Chery, a state-owned car producer formed in China’s eastern Anhui Province, is currently building a number of cars in China including the QQ – a compact car strangely similar to the Daewoo Spark [GM’ Korean division], as well as several sedans and a compact SUV. Indeed, recent charges made by Toyota, GM, and Honda have all alleged that Chery mimicked or outright stole designs from at least one of each automaker’s vehicles including the Honda CR-V. For the record, the Toyota case was rejected, Honda is still attempting to work out a solution with their case, and GM recently dropped its suit after the Chinese automaker agreed not to sell their cars in the US under the Chery name which GM has stated is too close to the Chevy name. Chinese courts have also ruled that the Daewoo Spark design was not registered in China, so GM dropped its suit.
At present, the Chery vehicle line up includes the tiny QQ; a compact SUV built jointly with Mitsubishi called the Tiggo; and three sedans: the Oriental Son, the Flagcloud, and the Windcloud. Recently, Chery unveiled a newly designed crossover vehicle along the lines of the Chrysler Pacifica. With an introductory MSRP of under $20,000 the Chery crossover will seat up to seven passengers and come equipped with both four and six cylinder engines. As you might guess the Chery crossover, if equipped similarly to the Pacifica, could be priced some ten thousand dollars <i>less</i> than the Chrysler model.
Current prices on the other models have not yet been set, but published reports this past summer indicated that a basic Chery could retail for as low as $6995 in the US, which would be some <u>three thousand dollars less</u> than the next lowest priced car, the Chevy Aveo [from GM’s Daewoo unit, naturally]. Of course, this particular pricing strategy has raised all sorts of alarms within the automobile industry, chiefly how to counter a flood of low cost cars invading the U.S. market. As some have pointed out, much like Hyundai’s introduction to the North America market during the 1980s, the Chinese cars are expected to initially have only a limited appeal primarily due to expected low quality levels. Still, it only took Hyundai less than one decade to begin to produce cars which consistently matched the quality levels of many American and Asian models. So, it could be just a matter of a few years before Chinese cars receive the positive press now given to many other Asian automakers, resulting in a sharp surge in sales.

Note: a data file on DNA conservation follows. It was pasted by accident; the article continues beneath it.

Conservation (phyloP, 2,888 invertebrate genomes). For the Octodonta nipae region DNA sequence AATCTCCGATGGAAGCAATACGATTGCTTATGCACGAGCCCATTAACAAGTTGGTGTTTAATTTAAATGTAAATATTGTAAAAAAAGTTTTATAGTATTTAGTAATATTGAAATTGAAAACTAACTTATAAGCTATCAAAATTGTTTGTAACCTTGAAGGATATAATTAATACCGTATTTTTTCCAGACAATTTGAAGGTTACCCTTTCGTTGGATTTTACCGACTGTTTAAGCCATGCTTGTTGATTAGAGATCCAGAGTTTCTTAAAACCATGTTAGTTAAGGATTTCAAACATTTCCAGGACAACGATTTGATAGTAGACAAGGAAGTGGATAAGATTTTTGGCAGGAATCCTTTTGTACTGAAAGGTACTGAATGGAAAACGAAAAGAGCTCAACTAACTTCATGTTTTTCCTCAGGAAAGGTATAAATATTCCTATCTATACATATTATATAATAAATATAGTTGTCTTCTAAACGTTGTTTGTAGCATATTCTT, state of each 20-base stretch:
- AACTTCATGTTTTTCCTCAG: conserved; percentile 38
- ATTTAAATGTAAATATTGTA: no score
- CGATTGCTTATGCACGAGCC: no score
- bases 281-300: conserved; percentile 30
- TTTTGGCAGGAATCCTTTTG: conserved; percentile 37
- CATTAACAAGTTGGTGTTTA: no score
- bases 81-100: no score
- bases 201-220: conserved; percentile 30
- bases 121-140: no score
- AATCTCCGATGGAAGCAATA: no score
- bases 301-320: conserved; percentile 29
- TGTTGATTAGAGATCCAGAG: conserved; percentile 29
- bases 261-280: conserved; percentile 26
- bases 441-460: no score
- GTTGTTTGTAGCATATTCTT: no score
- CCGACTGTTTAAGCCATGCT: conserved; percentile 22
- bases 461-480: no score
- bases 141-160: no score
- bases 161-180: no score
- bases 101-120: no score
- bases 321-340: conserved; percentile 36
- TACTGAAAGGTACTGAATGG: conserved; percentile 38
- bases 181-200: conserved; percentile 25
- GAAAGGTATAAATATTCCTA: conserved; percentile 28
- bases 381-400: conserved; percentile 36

While the Chery dealer network within the US has yet to be established, it is under development; a limited version of the dealer network is expected to be in place by Summer 2007 when the first Chinese vehicles arrive. A rapid expansion of this same network across the US and Canada has been planned over the ensuing years and although the Chery name will not be used in the US, you can expect that whatever name is selected these cars will impact the way many Americans buy their cars from that point forward. Oh, by the way, two other Chinese automakers -- Shuanghuan Automobile Manufacturing, LTD and Geely Automotive -- are also expected to export cars to the North American market soon after Chery makes its debut.
While it is too early to say, the opening of the lucrative North American automobile market to cheap Chinese vehicles could possibly shake the American economy in ways never anticipated. I, for one, shudder to think just how all of this might unfold.